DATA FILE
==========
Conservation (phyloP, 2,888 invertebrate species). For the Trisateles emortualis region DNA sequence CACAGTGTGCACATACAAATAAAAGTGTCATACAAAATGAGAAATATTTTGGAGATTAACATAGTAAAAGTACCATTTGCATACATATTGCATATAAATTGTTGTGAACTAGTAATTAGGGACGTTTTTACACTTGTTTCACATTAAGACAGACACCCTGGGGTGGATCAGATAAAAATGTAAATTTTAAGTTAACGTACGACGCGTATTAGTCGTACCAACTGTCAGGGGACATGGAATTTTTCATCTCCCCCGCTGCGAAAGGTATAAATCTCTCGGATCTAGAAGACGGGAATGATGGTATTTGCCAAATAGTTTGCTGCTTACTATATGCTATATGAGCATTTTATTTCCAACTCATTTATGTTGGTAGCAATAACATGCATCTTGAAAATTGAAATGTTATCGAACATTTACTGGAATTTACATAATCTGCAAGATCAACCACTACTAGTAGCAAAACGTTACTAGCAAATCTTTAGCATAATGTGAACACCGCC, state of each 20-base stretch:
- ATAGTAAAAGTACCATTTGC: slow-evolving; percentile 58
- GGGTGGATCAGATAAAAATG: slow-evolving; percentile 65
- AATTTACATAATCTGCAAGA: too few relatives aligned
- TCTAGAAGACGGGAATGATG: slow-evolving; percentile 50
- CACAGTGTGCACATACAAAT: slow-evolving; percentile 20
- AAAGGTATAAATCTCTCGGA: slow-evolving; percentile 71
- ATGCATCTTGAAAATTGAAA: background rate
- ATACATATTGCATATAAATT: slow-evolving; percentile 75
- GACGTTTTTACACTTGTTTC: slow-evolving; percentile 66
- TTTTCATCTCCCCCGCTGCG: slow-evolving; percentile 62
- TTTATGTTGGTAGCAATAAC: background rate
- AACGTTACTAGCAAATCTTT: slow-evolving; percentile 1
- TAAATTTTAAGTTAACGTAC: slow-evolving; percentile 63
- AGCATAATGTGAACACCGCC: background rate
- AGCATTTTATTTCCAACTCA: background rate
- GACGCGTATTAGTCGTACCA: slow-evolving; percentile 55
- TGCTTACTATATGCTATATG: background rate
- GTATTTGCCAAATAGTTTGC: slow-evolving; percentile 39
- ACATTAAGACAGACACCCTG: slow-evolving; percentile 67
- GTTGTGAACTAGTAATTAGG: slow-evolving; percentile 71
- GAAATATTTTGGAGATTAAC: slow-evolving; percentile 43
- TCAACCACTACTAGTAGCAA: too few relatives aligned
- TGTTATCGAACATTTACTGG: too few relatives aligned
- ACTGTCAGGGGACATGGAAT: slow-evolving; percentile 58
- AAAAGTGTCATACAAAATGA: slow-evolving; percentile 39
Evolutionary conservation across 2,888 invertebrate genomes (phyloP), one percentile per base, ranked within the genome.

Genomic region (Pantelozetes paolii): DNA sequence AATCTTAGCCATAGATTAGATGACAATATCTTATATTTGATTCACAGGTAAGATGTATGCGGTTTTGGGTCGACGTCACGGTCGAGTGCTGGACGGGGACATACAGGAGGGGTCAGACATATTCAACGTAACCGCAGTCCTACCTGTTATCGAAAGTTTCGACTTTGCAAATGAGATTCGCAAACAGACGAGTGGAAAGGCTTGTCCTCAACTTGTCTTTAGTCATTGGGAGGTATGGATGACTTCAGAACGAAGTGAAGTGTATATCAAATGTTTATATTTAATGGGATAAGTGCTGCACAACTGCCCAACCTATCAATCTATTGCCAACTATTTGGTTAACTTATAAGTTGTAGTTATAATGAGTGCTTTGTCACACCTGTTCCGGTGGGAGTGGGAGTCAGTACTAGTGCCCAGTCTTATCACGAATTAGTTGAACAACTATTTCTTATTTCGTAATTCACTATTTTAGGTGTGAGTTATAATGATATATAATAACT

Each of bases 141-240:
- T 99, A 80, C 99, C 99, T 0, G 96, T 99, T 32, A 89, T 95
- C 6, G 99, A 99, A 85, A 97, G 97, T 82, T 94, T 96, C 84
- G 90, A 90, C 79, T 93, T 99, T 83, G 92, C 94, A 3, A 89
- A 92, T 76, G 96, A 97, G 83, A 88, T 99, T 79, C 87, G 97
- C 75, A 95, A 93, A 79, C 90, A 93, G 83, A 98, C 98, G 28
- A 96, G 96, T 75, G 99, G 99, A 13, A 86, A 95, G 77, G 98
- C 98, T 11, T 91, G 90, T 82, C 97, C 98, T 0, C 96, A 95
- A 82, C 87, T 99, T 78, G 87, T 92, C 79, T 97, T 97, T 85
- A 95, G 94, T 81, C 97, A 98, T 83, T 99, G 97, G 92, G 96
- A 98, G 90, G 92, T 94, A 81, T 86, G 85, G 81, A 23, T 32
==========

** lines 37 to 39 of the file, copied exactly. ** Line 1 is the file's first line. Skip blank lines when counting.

- A 82, C 87, T 99, T 78, G 87, T 92, C 79, T 97, T 97, T 85
- A 95, G 94, T 81, C 97, A 98, T 83, T 99, G 97, G 92, G 96
- A 98, G 90, G 92, T 94, A 81, T 86, G 85, G 81, A 23, T 32